|Appears in Collections:||Psychology Journal Articles|
|Peer Review Status:||Refereed|
|Title:||Line orientation adaptation: local or global?|
Kingdom, Frederick A A
|Citation:||Gheorghiu E, Kingdom FAA & Bell J (2013) Line orientation adaptation: local or global?, PLoS ONE, 8 (8), Art. No.: e73307.|
|Abstract:||Prolonged exposure to an oriented line shifts the perceived orientation of a subsequently observed line in the opposite direction, a phenomenon known as the tilt aftereffect (TAE). Here we consider whether the TAE for line stimuli is mediated by a mechanism that integrates the local parts of the line into a single global entity prior to the site of adaptation, or the result of the sum of local TAEs acting separately on the parts of the line. To test between these two alternatives we used the fact the TAE transfers almost completely across luminance contrast polarity . We measured the TAE using adaptor and test lines that (1) either alternated in luminance polarity or were of a single polarity, and (2) either alternated in local orientation or were of a single orientation. We reasoned that if the TAE was agnostic to luminance polarity and was parts-based, we should obtain large TAEs using alternating-polarity adaptors with single-polarity tests. However we found that (i) TAEs using one-alternating-polarity adaptors with all-white tests were relatively small, increased slightly for two-alternating-polarity adaptors, and were largest with all-white or all-black adaptors. (ii) however TAEs were relatively large when the test was one-alternating polarity, irrespective of the adaptor type. (iii) The results with orientation closely mirrored those obtained with polarity with the difference that the TAE transfer across orthogonal orientations was weak. Taken together, our results demonstrate that the TAE for lines is mediated by a global shape mechanism that integrates the parts of lines into whole prior to the site of orientation adaptation. The asymmetry in the magnitude of TAE depending on whether the alternating-polarity lines was the adaptor or test can be explained by an imbalance in the population of neurons sensitive to 1st-and 2nd-order lines, with the 2nd-order lines being encoded by a subset of the mechanisms sensitive to 1st-order lines.|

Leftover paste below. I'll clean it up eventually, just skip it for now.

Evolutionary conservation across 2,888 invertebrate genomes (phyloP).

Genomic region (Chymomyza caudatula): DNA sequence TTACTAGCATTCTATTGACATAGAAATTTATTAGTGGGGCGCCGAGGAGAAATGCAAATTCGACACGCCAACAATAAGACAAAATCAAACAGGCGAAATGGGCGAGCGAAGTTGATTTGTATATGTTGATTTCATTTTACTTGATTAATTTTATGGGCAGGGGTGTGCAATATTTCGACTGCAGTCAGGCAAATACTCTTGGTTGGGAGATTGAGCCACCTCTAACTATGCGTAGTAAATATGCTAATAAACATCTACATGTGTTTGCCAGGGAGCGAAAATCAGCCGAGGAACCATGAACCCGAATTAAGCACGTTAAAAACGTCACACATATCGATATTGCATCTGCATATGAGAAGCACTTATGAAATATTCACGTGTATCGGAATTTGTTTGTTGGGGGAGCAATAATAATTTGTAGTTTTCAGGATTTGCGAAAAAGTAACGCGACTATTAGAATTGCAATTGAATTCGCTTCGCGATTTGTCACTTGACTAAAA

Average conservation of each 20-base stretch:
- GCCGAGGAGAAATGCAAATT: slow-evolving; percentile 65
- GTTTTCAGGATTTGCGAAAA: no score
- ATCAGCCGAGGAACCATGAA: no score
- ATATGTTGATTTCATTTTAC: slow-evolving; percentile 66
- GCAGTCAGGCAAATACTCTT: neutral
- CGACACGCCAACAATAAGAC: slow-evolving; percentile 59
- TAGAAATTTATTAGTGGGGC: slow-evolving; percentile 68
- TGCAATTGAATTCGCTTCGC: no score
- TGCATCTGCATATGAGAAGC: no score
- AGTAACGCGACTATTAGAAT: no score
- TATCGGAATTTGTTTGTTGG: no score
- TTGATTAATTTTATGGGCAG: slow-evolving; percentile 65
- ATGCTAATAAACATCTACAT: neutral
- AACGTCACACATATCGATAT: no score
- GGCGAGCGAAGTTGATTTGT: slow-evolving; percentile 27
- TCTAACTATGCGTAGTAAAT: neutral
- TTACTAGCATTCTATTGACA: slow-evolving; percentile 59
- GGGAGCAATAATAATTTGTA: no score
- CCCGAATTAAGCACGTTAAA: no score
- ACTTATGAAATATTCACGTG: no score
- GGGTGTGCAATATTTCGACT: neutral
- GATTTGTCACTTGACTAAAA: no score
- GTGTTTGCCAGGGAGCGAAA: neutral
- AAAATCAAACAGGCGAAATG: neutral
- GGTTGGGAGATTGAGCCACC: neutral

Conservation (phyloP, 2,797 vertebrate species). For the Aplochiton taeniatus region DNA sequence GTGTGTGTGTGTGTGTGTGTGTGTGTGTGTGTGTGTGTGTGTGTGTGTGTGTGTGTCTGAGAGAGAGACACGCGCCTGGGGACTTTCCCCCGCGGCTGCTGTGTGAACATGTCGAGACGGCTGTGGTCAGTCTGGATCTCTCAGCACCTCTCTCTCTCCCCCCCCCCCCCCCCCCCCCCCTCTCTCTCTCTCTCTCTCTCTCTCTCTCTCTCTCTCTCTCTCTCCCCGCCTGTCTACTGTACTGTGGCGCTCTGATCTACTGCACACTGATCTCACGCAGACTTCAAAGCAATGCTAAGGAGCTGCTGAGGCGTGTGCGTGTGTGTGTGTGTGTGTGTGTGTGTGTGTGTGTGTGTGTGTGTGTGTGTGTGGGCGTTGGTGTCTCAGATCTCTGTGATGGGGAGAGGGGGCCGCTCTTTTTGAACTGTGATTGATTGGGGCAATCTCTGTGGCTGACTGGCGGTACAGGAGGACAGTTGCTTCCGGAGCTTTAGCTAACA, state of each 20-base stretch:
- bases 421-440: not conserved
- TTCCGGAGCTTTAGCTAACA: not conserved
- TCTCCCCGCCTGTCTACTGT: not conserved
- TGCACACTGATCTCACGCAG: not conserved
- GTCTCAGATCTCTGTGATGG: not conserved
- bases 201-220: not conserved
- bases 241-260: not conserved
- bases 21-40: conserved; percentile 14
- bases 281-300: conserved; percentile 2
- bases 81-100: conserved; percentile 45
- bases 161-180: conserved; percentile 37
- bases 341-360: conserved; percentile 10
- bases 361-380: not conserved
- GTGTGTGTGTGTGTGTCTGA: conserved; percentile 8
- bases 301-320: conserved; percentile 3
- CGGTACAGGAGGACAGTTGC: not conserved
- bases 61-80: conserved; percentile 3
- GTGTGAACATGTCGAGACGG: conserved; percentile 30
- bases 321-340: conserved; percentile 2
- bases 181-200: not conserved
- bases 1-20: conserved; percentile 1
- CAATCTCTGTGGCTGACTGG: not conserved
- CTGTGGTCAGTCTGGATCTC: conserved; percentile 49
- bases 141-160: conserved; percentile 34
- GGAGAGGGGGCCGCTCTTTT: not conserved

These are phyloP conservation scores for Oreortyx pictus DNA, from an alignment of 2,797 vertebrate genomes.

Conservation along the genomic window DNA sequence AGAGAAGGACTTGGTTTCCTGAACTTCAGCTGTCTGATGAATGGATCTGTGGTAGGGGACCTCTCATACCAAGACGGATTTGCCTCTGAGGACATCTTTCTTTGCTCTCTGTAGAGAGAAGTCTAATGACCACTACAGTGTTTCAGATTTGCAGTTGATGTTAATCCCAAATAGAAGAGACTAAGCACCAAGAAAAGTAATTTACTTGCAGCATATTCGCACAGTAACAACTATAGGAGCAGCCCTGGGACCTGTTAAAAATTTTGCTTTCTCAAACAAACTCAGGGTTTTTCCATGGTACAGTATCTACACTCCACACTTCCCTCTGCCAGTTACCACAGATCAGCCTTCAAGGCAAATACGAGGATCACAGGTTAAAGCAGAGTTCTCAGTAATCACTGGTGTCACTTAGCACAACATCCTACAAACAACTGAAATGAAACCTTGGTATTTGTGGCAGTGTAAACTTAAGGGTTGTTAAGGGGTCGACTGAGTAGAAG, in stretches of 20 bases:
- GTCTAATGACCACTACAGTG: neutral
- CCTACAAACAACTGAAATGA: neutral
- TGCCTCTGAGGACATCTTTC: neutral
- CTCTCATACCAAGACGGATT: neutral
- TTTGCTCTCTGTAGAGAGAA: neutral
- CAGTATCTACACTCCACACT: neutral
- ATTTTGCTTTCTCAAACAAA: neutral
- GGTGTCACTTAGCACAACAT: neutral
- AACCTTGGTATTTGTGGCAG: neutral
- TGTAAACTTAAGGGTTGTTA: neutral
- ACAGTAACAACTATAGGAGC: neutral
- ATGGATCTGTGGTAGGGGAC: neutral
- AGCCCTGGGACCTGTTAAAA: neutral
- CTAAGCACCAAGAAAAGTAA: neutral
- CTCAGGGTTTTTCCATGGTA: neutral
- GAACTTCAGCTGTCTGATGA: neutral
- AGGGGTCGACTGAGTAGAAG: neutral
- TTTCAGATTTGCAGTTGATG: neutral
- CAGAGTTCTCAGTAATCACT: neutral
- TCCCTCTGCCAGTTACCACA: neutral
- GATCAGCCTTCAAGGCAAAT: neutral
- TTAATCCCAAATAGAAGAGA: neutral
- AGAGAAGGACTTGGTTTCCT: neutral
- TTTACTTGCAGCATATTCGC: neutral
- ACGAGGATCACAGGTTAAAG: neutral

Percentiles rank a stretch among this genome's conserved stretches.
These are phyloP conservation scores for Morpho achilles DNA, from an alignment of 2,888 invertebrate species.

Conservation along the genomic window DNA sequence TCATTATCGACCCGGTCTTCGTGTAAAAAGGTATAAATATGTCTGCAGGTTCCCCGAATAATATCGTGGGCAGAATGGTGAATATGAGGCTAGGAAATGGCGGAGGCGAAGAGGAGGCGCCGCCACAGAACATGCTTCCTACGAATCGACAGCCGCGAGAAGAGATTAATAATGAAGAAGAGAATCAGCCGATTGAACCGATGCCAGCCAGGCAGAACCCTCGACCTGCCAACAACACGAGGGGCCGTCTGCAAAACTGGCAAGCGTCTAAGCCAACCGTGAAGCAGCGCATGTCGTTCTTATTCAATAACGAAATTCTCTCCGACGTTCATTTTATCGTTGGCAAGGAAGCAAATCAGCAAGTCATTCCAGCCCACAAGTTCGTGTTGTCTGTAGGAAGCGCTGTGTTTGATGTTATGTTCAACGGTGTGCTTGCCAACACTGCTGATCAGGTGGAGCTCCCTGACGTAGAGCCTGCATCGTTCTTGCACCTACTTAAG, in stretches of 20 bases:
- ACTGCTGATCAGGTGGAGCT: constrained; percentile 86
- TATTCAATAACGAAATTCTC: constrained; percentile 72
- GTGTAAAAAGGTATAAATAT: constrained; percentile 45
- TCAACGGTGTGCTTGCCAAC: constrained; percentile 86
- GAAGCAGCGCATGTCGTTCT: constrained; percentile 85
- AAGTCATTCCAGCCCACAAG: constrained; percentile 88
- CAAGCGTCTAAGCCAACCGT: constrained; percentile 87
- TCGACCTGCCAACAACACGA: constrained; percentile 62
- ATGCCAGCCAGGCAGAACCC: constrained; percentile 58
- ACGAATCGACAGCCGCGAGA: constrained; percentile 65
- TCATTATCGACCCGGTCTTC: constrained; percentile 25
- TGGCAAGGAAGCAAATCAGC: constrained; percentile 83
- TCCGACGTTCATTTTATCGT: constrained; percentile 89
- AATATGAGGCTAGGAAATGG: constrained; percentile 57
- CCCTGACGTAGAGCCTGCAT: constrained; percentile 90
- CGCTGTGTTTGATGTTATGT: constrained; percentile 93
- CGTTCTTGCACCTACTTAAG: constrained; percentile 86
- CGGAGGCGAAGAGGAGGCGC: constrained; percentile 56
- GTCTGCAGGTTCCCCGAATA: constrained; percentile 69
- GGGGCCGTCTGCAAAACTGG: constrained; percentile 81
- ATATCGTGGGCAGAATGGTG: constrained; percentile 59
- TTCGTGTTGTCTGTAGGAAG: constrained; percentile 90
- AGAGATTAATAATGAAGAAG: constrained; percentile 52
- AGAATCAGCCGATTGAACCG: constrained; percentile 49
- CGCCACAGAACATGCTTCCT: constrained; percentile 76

|Rights:||© 2013 Gheorghiu et al. This is an open-access article distributed under the terms of the Creative Commons Attribution License, which permits unrestricted use, distribution, and reproduction in any medium, provided the original author and source are credited.|
|Gheorghiu_PLOS_ONE_2013.pdf||864.08 kB||Adobe PDF||View/Open|
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